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Payments Briefing: ‘We penetrated the blue ocean opportunity of the Spanish-speaking market’ – NovoPayment’s Anabel Perez

  • This week, we take a look at Miami-based BaaS provider, NovoPayment.
  • We also discuss Bumped, a firm that rewards customers with equity in the brands they shop from.
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Payments Briefing: ‘We penetrated the blue ocean opportunity of the Spanish-speaking market’ – NovoPayment’s Anabel Perez

Banking as a service provider NovoPayment, which has been around since 2007, recently raised its first venture round in 15 years to scale its platform across the US, as well as internationally.

Headquartered in Miami, Florida, NovoPayment is an API-based platform that provides digital banking, payment and card solutions to banks, fintechs, merchants, and other service providers.

Since its launch back in 2007, NovoPayment has expanded to 14 markets across the Americas, including the US, Mexico, Panama, Colombia, Venezuela, Peru, Ecuador, and Chile, among others.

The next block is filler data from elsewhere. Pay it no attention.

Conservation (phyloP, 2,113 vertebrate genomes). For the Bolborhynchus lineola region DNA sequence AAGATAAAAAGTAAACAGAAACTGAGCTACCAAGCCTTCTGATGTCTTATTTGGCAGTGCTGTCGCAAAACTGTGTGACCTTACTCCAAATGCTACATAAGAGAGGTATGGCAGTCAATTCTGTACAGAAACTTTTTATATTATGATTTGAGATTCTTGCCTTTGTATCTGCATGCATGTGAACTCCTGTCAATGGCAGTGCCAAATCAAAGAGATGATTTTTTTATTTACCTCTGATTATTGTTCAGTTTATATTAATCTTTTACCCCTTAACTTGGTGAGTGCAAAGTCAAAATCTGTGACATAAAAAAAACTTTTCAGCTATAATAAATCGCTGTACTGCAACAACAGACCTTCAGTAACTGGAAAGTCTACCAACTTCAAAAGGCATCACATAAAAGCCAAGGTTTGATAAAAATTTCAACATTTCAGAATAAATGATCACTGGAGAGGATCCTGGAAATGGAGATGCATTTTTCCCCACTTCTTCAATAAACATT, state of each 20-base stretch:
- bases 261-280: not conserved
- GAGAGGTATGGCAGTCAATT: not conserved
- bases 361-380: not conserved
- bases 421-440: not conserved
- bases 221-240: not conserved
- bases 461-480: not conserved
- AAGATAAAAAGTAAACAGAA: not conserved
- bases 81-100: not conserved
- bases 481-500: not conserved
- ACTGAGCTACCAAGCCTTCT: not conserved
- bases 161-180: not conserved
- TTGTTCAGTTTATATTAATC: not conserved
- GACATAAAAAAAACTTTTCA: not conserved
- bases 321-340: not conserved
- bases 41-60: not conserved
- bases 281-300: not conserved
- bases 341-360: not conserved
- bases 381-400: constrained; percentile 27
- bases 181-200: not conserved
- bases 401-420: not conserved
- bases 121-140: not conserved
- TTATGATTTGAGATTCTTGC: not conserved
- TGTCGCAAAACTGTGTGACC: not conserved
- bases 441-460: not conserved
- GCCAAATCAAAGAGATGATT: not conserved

2021 was an important year for the firm, as it saw a 40% increase in client growth, including collaborations with major financial players such as Visa and Mastercard.

The firm’s co-founder and CEO, Anabel Perez, is a Venezuelan-born entrepreneur. Trained as a banker but a “techie at heart”, Anabel has more than 25 years of experience in banking and payments.

I spoke with Anabel to get some insight into why she created NovoPayment, the significance of Miami as a new fintech hub, and her plans for the firm’s future.

Can you share the story behind NovoPayment? How and why did you create it?

In all my years as a banking executive, it became abundantly clear to me that the future of financial services and payments was digital. This vision and its global implications led me to co-found NovoPayment around 15 years ago along with Oscar Garcia Mendoza, who now serves as chairman of our board.

Since the beginning, we’ve understood that fintech enablers are essential partners to financial and payment providers, reducing their technology gaps and accelerating the development of new fintech products. Connecting essential dots through tech enablement is how we’ve built and expanded NovoPayment across multiple markets.